What’s your story about?

Writers get this question a lot when they tell people they’re writing a novel. Some writers (like me) dread it, while others are willing to tell people.

The reason why I dread answering this question is because I have tell people what I am writing about, and I fear that they judge when I tell them what it’s about.

When I was writing my first novel, people would ask me. Then I would tell them that it had something to do with vampires. Well, it was more like a new race of vampires. I called them Predators, simply because they prey on vampires- it’s their life source. (I will post a summary and differences between Predators and Vampires later and my first novel.)

Then I get the strangest looks and I assume that they start to worry. This was when the vampire trend was on its rise to obsession.

And my other stories, I don’t want to explain those either. Once I start talking and people ask more questions, I don’t stop talking. Then I give them my super rough draft for a quick read or allow them to read a scene.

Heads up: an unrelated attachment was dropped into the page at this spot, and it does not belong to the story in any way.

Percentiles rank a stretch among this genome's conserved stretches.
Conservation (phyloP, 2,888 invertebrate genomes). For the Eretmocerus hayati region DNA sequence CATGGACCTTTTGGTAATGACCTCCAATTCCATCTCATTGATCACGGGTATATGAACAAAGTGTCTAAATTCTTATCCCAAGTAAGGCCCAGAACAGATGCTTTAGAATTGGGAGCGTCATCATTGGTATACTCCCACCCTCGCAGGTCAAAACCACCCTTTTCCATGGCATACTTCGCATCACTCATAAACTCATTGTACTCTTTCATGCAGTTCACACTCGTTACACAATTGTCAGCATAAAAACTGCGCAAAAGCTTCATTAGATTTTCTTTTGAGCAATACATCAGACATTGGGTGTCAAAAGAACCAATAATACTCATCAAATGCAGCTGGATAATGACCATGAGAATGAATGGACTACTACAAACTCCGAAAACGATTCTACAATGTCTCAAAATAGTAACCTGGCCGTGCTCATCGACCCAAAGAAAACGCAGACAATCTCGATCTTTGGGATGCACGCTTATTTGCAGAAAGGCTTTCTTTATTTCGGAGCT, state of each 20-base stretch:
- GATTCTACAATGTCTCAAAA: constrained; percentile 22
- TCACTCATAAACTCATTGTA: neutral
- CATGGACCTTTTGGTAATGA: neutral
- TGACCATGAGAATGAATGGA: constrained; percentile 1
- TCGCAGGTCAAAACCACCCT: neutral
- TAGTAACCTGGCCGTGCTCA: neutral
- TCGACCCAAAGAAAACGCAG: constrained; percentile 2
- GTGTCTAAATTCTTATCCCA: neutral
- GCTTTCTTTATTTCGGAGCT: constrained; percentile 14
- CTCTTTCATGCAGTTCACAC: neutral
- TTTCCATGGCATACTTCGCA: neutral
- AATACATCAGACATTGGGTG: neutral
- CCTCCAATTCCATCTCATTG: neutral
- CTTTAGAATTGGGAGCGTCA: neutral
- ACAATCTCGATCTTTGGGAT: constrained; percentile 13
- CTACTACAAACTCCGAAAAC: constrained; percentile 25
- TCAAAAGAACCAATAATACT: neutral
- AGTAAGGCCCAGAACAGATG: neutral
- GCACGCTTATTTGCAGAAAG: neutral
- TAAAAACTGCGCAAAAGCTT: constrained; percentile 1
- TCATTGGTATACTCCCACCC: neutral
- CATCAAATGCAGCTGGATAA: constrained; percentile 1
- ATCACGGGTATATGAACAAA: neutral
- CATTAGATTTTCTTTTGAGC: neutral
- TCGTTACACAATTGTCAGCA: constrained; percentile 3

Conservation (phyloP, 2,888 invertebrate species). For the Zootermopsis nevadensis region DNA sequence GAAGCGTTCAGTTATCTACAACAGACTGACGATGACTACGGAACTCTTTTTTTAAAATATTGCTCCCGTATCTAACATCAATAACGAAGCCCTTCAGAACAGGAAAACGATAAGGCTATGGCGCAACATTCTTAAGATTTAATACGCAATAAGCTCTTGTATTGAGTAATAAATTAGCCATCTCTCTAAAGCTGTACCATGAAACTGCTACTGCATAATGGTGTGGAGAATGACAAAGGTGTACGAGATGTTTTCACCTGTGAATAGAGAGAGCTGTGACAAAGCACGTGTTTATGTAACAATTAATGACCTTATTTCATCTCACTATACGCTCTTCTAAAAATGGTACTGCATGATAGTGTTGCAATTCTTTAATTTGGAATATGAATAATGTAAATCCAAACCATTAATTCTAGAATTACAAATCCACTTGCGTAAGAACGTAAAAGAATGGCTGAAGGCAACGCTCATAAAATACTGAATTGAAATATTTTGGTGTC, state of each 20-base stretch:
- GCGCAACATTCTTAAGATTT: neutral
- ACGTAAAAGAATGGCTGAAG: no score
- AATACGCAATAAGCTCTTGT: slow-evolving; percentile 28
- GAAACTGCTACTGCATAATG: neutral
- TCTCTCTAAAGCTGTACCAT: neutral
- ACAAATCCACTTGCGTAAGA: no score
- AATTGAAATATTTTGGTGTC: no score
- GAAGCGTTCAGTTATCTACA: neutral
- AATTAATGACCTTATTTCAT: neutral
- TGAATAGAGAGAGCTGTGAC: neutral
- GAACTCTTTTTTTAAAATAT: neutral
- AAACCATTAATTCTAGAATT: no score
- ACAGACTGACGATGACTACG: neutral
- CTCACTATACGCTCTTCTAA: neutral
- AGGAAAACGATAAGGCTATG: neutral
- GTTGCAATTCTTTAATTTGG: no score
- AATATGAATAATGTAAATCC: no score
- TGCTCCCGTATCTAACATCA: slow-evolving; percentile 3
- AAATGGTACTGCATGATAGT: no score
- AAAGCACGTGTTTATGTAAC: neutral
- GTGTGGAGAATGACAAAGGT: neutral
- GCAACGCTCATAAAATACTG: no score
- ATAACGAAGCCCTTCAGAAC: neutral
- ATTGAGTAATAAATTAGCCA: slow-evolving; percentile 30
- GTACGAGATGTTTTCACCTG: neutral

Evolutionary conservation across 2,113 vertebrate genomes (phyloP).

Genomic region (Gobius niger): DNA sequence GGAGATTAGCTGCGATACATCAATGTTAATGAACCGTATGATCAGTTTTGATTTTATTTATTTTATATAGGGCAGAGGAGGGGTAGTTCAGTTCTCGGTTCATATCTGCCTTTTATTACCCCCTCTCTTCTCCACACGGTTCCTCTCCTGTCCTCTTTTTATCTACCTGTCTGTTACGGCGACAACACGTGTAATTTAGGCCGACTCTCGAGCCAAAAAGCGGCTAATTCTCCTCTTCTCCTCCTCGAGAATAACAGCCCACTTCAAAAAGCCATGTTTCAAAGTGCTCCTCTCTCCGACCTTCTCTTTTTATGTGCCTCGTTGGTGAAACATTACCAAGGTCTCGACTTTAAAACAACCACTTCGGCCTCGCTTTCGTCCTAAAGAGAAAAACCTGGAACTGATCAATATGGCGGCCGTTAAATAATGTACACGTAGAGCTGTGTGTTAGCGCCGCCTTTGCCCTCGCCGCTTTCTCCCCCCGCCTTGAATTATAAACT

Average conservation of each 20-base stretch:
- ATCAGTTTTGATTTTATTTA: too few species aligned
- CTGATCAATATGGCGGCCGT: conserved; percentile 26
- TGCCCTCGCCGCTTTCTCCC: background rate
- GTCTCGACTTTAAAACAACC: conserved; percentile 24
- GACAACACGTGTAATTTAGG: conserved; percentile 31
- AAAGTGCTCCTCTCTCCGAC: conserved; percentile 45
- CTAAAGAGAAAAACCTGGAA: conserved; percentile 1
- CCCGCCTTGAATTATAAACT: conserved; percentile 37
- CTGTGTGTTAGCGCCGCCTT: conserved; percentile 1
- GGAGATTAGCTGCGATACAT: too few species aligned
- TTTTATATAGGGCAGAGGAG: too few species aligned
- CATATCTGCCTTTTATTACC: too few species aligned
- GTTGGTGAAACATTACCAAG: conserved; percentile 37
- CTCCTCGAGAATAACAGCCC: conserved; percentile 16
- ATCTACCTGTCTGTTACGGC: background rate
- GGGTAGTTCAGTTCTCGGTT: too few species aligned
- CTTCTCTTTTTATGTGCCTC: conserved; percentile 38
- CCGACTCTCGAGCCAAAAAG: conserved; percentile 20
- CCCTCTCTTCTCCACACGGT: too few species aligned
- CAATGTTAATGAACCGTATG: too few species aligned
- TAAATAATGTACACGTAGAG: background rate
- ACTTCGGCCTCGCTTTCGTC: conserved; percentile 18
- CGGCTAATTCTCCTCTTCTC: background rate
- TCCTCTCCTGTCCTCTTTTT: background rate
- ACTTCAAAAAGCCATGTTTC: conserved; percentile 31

I generally let the people I am most comfortable with read my rough drafts on novels/ stories because I trust them. Other people, of course, do not get this privilege- they get the most crappiest summary.

I guess one of the reasons why I have trouble giving people a summary is because I fear of being judged for what I am currently in the process of writing. Now that I think about it, there is always going to be someone who does not like what I write. Secondly, my stories are still in its “baby phase” and its not ready to be shared to the cruel world. Third, I want to be comfortable with my words and where they’re placed. And lastly, the more I write and time goes by the more I know my book.

Once my stories are in its “child-teenage” phase then I am more lenient to tell people about my stories. And when they are “adults”, I hope they are ready to be read by the world.

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One thought on “What’s your story about?

  1. Novel Girl says:

    I used to dread it too. Now I figure I should use the opportunities I get to explain. If I totally suck at explaining I think about what sounded odd. I need to be able to pitch my story in “30 seconds” (the 30-second elevator agent pitch) to write a good query letter. More so, If I can’t explain it briefly, there’s a good chance the novel sucks and I haven’t realised it yet.

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